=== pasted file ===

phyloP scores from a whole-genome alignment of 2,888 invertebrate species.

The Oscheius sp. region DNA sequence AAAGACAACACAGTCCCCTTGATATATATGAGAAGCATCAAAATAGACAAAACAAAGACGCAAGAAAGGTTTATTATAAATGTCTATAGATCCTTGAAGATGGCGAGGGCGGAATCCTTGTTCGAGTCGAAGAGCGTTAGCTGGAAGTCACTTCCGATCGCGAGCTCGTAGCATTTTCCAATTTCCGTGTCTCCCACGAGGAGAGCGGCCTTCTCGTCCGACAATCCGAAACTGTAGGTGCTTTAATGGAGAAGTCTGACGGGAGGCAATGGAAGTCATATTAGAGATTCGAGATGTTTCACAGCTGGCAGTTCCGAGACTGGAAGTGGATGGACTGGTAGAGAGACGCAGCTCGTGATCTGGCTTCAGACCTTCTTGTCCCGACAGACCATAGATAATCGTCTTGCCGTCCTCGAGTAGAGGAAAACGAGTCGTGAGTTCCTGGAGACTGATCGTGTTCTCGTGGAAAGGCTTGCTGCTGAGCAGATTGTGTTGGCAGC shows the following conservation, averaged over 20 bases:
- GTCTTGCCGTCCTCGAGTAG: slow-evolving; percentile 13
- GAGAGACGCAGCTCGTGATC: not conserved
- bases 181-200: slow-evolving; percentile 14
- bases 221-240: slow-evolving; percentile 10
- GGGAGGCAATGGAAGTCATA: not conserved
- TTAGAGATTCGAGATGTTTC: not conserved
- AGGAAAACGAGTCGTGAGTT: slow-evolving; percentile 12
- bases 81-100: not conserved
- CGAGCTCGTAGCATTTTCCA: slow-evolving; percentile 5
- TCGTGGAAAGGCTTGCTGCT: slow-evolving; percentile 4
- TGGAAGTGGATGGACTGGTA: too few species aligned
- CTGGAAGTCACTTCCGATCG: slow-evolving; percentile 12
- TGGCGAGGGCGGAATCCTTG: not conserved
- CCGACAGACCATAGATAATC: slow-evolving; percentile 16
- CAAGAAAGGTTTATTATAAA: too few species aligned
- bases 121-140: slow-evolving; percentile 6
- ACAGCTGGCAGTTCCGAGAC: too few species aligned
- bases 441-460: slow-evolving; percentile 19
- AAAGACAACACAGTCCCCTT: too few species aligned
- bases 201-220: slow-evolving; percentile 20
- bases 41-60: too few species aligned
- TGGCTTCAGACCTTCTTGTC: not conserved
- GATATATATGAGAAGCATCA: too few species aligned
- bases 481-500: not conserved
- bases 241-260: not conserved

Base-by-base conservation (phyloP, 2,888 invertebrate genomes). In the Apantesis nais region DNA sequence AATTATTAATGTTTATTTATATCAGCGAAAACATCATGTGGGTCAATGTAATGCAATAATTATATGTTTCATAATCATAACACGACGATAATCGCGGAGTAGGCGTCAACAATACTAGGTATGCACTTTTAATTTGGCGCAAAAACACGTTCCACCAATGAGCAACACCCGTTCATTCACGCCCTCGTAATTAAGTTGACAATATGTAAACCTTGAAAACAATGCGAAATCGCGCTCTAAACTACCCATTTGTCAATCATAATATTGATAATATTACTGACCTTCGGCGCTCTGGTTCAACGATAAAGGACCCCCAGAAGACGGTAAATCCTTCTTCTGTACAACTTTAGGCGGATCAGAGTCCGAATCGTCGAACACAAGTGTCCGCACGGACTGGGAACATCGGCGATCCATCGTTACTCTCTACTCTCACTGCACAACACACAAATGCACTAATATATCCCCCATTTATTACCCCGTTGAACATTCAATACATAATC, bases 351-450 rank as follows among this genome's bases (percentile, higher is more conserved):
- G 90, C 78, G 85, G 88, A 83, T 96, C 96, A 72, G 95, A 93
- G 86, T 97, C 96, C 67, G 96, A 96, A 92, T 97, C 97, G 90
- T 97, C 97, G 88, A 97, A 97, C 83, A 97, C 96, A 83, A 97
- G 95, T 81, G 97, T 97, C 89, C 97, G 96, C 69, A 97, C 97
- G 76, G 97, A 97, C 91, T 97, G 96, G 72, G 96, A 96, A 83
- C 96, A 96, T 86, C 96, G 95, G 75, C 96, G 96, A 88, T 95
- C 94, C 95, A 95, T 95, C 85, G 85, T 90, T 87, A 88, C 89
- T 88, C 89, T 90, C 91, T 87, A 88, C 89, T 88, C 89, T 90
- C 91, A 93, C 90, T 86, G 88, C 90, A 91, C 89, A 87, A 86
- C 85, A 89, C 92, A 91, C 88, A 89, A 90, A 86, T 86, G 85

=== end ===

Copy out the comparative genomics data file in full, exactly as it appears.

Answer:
phyloP scores from a whole-genome alignment of 2,888 invertebrate species.

The Oscheius sp. region DNA sequence AAAGACAACACAGTCCCCTTGATATATATGAGAAGCATCAAAATAGACAAAACAAAGACGCAAGAAAGGTTTATTATAAATGTCTATAGATCCTTGAAGATGGCGAGGGCGGAATCCTTGTTCGAGTCGAAGAGCGTTAGCTGGAAGTCACTTCCGATCGCGAGCTCGTAGCATTTTCCAATTTCCGTGTCTCCCACGAGGAGAGCGGCCTTCTCGTCCGACAATCCGAAACTGTAGGTGCTTTAATGGAGAAGTCTGACGGGAGGCAATGGAAGTCATATTAGAGATTCGAGATGTTTCACAGCTGGCAGTTCCGAGACTGGAAGTGGATGGACTGGTAGAGAGACGCAGCTCGTGATCTGGCTTCAGACCTTCTTGTCCCGACAGACCATAGATAATCGTCTTGCCGTCCTCGAGTAGAGGAAAACGAGTCGTGAGTTCCTGGAGACTGATCGTGTTCTCGTGGAAAGGCTTGCTGCTGAGCAGATTGTGTTGGCAGC shows the following conservation, averaged over 20 bases:
- GTCTTGCCGTCCTCGAGTAG: slow-evolving; percentile 13
- GAGAGACGCAGCTCGTGATC: not conserved
- bases 181-200: slow-evolving; percentile 14
- bases 221-240: slow-evolving; percentile 10
- GGGAGGCAATGGAAGTCATA: not conserved
- TTAGAGATTCGAGATGTTTC: not conserved
- AGGAAAACGAGTCGTGAGTT: slow-evolving; percentile 12
- bases 81-100: not conserved
- CGAGCTCGTAGCATTTTCCA: slow-evolving; percentile 5
- TCGTGGAAAGGCTTGCTGCT: slow-evolving; percentile 4
- TGGAAGTGGATGGACTGGTA: too few species aligned
- CTGGAAGTCACTTCCGATCG: slow-evolving; percentile 12
- TGGCGAGGGCGGAATCCTTG: not conserved
- CCGACAGACCATAGATAATC: slow-evolving; percentile 16
- CAAGAAAGGTTTATTATAAA: too few species aligned
- bases 121-140: slow-evolving; percentile 6
- ACAGCTGGCAGTTCCGAGAC: too few species aligned
- bases 441-460: slow-evolving; percentile 19
- AAAGACAACACAGTCCCCTT: too few species aligned
- bases 201-220: slow-evolving; percentile 20
- bases 41-60: too few species aligned
- TGGCTTCAGACCTTCTTGTC: not conserved
- GATATATATGAGAAGCATCA: too few species aligned
- bases 481-500: not conserved
- bases 241-260: not conserved

Base-by-base conservation (phyloP, 2,888 invertebrate genomes). In the Apantesis nais region DNA sequence AATTATTAATGTTTATTTATATCAGCGAAAACATCATGTGGGTCAATGTAATGCAATAATTATATGTTTCATAATCATAACACGACGATAATCGCGGAGTAGGCGTCAACAATACTAGGTATGCACTTTTAATTTGGCGCAAAAACACGTTCCACCAATGAGCAACACCCGTTCATTCACGCCCTCGTAATTAAGTTGACAATATGTAAACCTTGAAAACAATGCGAAATCGCGCTCTAAACTACCCATTTGTCAATCATAATATTGATAATATTACTGACCTTCGGCGCTCTGGTTCAACGATAAAGGACCCCCAGAAGACGGTAAATCCTTCTTCTGTACAACTTTAGGCGGATCAGAGTCCGAATCGTCGAACACAAGTGTCCGCACGGACTGGGAACATCGGCGATCCATCGTTACTCTCTACTCTCACTGCACAACACACAAATGCACTAATATATCCCCCATTTATTACCCCGTTGAACATTCAATACATAATC, bases 351-450 rank as follows among this genome's bases (percentile, higher is more conserved):
- G 90, C 78, G 85, G 88, A 83, T 96, C 96, A 72, G 95, A 93
- G 86, T 97, C 96, C 67, G 96, A 96, A 92, T 97, C 97, G 90
- T 97, C 97, G 88, A 97, A 97, C 83, A 97, C 96, A 83, A 97
- G 95, T 81, G 97, T 97, C 89, C 97, G 96, C 69, A 97, C 97
- G 76, G 97, A 97, C 91, T 97, G 96, G 72, G 96, A 96, A 83
- C 96, A 96, T 86, C 96, G 95, G 75, C 96, G 96, A 88, T 95
- C 94, C 95, A 95, T 95, C 85, G 85, T 90, T 87, A 88, C 89
- T 88, C 89, T 90, C 91, T 87, A 88, C 89, T 88, C 89, T 90
- C 91, A 93, C 90, T 86, G 88, C 90, A 91, C 89, A 87, A 86
- C 85, A 89, C 92, A 91, C 88, A 89, A 90, A 86, T 86, G 85